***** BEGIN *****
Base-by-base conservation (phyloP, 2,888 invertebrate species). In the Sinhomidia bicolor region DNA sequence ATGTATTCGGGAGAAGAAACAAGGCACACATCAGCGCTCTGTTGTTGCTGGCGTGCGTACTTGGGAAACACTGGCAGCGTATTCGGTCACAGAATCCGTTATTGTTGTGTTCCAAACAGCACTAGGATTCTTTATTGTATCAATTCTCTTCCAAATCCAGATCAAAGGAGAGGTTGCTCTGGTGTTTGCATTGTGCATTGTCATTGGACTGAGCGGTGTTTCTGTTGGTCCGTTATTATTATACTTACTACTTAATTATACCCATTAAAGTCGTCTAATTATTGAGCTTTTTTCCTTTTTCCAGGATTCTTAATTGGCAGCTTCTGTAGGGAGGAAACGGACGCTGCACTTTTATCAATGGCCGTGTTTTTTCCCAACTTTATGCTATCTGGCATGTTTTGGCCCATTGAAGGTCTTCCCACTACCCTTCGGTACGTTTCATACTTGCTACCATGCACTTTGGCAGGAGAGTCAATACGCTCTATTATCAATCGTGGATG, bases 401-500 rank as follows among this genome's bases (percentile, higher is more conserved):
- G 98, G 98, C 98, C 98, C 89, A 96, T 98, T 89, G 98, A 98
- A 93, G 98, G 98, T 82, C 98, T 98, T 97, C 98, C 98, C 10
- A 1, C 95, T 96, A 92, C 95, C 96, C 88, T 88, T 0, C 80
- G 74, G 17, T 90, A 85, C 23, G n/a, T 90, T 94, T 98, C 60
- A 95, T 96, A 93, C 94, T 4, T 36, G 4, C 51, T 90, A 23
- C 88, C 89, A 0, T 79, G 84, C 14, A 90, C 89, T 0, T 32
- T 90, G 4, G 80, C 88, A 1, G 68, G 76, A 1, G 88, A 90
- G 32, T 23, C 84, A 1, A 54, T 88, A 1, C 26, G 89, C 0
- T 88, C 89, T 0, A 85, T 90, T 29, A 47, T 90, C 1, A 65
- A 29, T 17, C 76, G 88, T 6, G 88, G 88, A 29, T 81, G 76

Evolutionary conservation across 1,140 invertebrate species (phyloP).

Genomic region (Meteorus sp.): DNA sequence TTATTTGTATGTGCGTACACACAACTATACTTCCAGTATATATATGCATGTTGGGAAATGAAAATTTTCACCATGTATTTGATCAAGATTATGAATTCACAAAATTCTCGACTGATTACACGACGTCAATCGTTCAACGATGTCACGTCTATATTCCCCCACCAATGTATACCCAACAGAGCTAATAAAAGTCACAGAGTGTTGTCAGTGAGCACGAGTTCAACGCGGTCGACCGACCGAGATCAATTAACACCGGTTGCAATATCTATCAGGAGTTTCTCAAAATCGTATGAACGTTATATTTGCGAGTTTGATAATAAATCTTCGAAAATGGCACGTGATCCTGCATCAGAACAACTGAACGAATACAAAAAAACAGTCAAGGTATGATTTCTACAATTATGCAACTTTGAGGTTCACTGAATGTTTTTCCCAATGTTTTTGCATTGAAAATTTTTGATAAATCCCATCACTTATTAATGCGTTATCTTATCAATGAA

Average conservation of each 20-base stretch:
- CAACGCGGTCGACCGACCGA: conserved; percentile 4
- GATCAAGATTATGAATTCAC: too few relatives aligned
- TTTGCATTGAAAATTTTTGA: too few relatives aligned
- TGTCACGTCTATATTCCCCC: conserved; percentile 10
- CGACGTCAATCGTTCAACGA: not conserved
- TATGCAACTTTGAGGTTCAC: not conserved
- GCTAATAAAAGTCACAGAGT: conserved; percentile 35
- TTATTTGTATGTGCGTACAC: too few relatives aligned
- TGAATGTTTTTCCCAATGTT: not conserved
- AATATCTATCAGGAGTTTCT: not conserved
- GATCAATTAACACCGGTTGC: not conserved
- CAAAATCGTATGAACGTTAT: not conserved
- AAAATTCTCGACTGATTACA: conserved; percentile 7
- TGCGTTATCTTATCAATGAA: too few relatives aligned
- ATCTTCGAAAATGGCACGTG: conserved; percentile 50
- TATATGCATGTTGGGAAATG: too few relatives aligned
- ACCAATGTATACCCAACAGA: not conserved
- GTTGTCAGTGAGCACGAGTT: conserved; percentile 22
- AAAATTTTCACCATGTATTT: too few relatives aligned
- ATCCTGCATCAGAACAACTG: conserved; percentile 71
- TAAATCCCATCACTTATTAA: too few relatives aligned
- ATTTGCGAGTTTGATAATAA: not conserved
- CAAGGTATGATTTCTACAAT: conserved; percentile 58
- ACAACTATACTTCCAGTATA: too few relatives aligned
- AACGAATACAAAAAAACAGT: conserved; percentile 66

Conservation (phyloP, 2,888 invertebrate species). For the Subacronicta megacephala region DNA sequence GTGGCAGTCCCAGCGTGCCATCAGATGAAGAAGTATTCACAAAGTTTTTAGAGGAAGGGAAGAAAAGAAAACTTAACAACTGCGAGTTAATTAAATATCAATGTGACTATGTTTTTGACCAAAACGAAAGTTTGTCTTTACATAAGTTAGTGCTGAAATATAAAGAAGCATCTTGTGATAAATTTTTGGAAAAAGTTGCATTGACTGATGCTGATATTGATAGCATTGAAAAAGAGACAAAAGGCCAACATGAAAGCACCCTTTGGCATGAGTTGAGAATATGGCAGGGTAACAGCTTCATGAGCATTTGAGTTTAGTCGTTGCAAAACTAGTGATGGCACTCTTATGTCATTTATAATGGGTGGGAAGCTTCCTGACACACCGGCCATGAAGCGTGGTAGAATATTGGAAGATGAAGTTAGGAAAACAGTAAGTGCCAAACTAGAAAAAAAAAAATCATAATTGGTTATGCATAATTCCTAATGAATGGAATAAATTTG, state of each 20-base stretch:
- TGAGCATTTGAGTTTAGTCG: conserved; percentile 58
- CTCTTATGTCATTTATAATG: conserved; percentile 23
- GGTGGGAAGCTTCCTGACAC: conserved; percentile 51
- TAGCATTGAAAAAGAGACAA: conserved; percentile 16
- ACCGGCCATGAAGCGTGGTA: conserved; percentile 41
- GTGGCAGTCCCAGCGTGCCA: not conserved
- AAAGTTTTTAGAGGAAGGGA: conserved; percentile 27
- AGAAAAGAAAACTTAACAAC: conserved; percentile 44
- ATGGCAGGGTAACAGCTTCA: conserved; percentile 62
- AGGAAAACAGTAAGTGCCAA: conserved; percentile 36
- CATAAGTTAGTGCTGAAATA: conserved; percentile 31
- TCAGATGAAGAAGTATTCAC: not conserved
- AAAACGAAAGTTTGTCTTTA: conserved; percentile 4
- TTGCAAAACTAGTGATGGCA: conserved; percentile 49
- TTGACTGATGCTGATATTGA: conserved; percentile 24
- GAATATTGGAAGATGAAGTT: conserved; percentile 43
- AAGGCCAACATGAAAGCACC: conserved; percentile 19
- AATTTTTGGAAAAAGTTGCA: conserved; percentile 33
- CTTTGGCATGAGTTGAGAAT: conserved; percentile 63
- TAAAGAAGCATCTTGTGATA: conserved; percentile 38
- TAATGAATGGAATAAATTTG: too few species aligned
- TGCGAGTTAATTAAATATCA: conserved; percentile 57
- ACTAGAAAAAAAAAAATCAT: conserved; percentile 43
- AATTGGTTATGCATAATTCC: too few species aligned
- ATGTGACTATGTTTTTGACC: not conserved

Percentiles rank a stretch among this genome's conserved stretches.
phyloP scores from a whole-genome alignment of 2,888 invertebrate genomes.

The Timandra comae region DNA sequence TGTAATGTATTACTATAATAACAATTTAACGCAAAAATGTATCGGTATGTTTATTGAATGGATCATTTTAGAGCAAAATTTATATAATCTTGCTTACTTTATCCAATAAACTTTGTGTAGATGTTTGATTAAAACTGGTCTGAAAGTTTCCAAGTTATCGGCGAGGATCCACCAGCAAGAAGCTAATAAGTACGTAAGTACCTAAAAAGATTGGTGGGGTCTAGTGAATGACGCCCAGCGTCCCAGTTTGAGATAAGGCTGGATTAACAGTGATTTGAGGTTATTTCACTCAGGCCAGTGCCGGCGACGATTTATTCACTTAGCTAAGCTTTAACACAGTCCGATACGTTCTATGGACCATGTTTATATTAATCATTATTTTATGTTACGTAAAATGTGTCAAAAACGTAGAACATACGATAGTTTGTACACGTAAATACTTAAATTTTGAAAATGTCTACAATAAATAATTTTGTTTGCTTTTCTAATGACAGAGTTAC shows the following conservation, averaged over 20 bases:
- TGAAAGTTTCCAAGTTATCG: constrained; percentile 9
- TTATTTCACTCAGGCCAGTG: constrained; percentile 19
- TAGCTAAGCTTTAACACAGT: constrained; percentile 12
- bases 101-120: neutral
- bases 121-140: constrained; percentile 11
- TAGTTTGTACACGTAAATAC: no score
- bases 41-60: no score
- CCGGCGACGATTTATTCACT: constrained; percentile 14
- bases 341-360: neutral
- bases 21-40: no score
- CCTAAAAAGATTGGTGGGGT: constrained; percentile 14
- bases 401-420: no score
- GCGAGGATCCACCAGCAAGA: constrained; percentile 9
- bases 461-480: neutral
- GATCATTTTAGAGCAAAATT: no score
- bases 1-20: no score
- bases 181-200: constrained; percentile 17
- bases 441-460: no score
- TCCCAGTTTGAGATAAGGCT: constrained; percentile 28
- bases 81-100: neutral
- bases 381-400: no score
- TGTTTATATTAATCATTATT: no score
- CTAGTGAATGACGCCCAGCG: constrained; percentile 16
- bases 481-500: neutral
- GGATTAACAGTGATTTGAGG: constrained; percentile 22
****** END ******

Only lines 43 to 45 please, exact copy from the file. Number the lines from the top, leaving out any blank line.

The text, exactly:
- GGTGGGAAGCTTCCTGACAC: conserved; percentile 51
- TAGCATTGAAAAAGAGACAA: conserved; percentile 16
- ACCGGCCATGAAGCGTGGTA: conserved; percentile 41